It has either eliminated or disrupted everyone’s job. There have been several responses from Congress and the Treasury Department to attempt to ease – as much as is possible – filing obligations of taxpayers.
Relieving burdens is hard to debate. But the manner in which several of these relief provisions has occurred is troubling.
Last year, 155 million individual tax returns were filed. Actions that may affect so many filers need to be taken with care and Treasury guidance needs to be timely and precise.
Earlier this year I wrote that the first notice that the filing date for individual tax returns would be delayed until July 15 was by a tweet. As would be expected, this led to some uncertainty.
On Aug. 8, the president issued an executive order that gave the Treasury Department the authority to delay the due date for employers to withhold and remit the employee’s share of payroll taxes. It was clear that this would be a delay and not elimination of the obligation.
In IRS Notice 2020-65 the details of this order were fleshed out.
Well, sort of.
First, the notice begins by classifying employers as “affected taxpayers” as a result of COVID-19. Being affected allows optional relief from the withholding obligation for the period Sept. 1, 2020, to Dec. 31, 2020.
Any employee payroll tax not collected during the covered period would be collected from the four-month period beginning Jan. 1, 2021, and ending April 30, 2021. So the employee’s share would be doubled up in the first four months of 2021.
A few oddities. First, being an affected employer would seem to mean there was some difficulty in collecting and remitting the tax. The tax deferred does not increase the employer’s cash flow – so being affected does not logically tie to cash flow issues.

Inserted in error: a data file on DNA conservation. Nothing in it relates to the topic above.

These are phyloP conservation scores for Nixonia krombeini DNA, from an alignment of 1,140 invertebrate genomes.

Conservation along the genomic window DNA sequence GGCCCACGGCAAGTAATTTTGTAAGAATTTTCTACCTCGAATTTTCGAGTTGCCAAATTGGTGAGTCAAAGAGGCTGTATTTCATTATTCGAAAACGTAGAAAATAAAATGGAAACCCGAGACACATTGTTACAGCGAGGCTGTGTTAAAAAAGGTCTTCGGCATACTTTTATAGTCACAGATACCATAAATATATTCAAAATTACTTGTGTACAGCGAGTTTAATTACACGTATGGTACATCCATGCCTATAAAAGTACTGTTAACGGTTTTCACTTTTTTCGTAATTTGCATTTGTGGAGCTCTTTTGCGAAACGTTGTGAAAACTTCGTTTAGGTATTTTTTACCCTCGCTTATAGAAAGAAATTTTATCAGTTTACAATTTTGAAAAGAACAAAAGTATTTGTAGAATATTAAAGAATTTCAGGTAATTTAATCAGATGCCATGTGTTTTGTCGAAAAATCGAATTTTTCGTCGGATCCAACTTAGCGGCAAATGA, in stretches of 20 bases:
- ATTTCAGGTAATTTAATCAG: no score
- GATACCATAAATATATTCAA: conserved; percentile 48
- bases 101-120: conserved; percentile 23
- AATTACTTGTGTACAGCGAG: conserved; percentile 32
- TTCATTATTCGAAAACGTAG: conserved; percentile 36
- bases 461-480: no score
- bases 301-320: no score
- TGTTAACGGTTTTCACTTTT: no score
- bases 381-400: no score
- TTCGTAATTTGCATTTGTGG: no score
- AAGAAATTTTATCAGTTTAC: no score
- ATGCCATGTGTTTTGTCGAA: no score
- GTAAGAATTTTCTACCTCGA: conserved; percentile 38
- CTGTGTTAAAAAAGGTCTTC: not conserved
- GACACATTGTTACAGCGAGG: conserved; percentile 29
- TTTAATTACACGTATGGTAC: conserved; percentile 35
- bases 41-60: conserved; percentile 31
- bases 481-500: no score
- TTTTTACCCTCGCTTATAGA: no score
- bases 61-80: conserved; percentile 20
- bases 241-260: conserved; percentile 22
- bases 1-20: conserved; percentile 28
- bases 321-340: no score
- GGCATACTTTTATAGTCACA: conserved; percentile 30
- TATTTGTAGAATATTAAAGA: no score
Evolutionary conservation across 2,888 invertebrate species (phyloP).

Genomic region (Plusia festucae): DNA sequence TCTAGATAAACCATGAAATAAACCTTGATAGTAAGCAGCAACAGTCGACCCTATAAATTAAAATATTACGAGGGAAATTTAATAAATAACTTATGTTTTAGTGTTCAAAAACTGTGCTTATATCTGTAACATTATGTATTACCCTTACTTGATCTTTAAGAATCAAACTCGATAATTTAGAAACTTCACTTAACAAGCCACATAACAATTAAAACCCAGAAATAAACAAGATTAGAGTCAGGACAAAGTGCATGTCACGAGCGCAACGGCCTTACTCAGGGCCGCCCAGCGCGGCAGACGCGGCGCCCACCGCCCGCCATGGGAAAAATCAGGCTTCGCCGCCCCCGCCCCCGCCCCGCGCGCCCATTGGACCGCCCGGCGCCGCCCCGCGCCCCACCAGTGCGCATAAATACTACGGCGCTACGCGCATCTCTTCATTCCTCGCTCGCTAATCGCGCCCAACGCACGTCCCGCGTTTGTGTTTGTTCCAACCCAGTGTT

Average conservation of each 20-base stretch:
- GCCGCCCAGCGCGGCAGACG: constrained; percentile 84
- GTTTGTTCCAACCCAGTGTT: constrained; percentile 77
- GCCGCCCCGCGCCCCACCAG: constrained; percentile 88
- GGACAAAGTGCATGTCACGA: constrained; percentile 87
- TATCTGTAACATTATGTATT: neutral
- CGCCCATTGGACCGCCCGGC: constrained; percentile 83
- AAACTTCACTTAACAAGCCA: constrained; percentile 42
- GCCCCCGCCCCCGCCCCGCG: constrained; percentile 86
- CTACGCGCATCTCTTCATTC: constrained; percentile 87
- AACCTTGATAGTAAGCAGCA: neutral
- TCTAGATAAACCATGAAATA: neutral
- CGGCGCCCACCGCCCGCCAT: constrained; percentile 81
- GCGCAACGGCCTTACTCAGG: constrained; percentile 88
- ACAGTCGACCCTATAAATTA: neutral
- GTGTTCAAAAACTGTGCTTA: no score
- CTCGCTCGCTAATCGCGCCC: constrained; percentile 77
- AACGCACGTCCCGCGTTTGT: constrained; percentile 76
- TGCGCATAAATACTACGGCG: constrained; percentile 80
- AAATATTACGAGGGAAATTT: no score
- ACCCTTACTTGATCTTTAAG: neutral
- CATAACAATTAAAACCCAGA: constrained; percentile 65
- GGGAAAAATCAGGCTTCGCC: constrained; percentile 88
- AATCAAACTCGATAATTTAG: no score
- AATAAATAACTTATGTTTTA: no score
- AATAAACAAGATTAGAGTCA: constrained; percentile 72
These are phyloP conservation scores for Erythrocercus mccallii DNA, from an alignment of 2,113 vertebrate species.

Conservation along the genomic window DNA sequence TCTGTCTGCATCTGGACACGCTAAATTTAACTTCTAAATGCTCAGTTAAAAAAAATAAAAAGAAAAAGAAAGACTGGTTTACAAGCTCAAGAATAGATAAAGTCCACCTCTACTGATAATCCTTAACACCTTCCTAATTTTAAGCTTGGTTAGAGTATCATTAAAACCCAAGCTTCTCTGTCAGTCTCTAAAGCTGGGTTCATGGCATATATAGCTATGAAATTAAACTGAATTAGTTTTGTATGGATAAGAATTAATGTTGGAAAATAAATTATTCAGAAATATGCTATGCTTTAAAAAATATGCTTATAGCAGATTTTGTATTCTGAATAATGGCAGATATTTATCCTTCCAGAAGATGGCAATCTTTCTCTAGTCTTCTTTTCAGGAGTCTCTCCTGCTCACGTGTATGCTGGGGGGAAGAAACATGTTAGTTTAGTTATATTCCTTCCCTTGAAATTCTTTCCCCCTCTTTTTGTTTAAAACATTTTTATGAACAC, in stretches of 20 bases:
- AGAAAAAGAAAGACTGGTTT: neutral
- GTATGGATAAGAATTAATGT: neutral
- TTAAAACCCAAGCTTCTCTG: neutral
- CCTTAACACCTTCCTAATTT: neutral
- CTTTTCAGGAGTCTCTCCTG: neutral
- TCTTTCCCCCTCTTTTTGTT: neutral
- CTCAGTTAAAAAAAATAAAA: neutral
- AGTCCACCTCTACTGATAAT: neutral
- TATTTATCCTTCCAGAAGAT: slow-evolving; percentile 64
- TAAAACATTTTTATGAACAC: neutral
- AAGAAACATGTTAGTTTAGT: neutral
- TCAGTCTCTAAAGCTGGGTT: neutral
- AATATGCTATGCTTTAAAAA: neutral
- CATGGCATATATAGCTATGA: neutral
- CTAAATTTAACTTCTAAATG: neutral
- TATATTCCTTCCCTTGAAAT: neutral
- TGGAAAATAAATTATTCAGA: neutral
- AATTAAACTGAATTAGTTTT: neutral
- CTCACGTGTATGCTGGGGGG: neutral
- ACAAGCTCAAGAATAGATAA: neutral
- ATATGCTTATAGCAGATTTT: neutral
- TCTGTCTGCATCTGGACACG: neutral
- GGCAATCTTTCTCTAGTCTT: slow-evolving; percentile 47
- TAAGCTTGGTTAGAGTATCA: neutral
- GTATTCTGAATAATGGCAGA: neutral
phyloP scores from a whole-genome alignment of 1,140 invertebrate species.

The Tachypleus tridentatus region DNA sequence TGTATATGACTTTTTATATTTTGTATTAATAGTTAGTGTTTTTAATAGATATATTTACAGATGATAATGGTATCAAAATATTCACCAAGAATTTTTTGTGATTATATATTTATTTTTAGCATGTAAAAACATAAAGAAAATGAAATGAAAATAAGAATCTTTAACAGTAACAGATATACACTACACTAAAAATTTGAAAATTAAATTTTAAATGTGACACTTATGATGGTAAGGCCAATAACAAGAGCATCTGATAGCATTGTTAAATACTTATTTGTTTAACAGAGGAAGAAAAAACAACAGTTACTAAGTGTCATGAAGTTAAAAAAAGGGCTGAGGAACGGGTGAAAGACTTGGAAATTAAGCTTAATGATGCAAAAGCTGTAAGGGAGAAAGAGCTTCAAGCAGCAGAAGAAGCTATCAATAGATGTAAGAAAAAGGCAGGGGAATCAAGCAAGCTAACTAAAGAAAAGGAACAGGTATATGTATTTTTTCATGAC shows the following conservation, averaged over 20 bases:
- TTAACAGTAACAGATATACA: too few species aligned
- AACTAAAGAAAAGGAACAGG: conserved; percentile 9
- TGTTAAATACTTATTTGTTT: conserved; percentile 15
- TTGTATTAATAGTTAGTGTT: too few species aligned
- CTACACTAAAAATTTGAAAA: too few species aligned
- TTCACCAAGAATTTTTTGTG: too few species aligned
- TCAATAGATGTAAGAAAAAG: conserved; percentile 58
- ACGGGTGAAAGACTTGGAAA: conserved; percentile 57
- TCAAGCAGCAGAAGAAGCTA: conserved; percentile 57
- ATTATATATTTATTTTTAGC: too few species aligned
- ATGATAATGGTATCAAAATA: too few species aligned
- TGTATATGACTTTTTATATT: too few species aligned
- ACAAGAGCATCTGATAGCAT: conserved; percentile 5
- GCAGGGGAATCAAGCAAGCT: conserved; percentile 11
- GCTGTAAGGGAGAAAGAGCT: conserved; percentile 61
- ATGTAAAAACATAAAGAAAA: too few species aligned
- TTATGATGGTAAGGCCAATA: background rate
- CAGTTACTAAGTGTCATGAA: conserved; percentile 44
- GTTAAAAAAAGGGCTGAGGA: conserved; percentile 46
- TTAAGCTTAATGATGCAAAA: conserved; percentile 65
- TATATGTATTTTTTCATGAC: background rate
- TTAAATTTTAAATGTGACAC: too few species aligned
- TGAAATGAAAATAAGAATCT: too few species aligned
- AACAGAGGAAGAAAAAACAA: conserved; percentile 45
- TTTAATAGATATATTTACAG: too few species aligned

The deferred tax does increase the employee’s cash flow for the last four months of 2020. That seems to affect the employee, but it is not the employee who is said to be affected.
The deferral applies only to the Old Age and Survivor Disability Insurance portion – 6.2% – of the payroll tax. The employer still must collect and remit the Medicare tax – 1.45%. And the employer’s 7.65% share is not deferred.
The deferral also applies only to a specific employee’s wages below $4,000 for a bi-weekly pay period. An employer with some employees below and some above the threshold would be required to collect OASDI tax from some employees.
So the employee who gets a short-term deferral benefit is not affected and the so-called affected employer is affected only for the collection of one type of tax and perhaps only for some employees.
I am then confused as to what it is that is affecting this employer that justifies the deferral of the employee’s OASDI tax. But to move on, let’s say it is some administrative burden exacerbated by COVID-19 and that this order will take a load off for that employer.
Beginning in 2021, this relieved employer will be forced to withhold “regular” employee OASDI tax and a catch up for the deferred OASDI tax from the last four months of 2020. This continues through April 30, 2021.
I don’t mean to be a Nervous Nellie here but it seems that the COVID-affected employer might find themselves more burdened by the deferral and catch up provisions. If they are otherwise collecting Medicare, and paying their share of OASDI and Medicare, isn’t it more relaxing to just keep collecting the employee’s share also?
Health care and dependent care flexible spending accounts (FSAs) have a “uniform coverage” requirement that forces an employer to reimburse the full amount of an employee’s annual FSA allocation even if expenses are incurred early in the year before all employee contributions have been made.
Uniform coverage can saddle the employer with a burden if employees quit before making all deposits to the FSA. The OASDI deferral may carry similar risk if the employee is no longer around through 4-30-2021. People disagree about what happens if this occurs.
A final oddity. IRS Notices list an author at the end – you can call this person with questions. Notice 2020-65 is unusual because the author is “attorneys” with the relevant divisions. No pride of authorship. Hmmm.
James R. Hamill is the Director of Tax Practice at Reynolds, Hix & Co. in Albuquerque. He can be reached at email@example.com.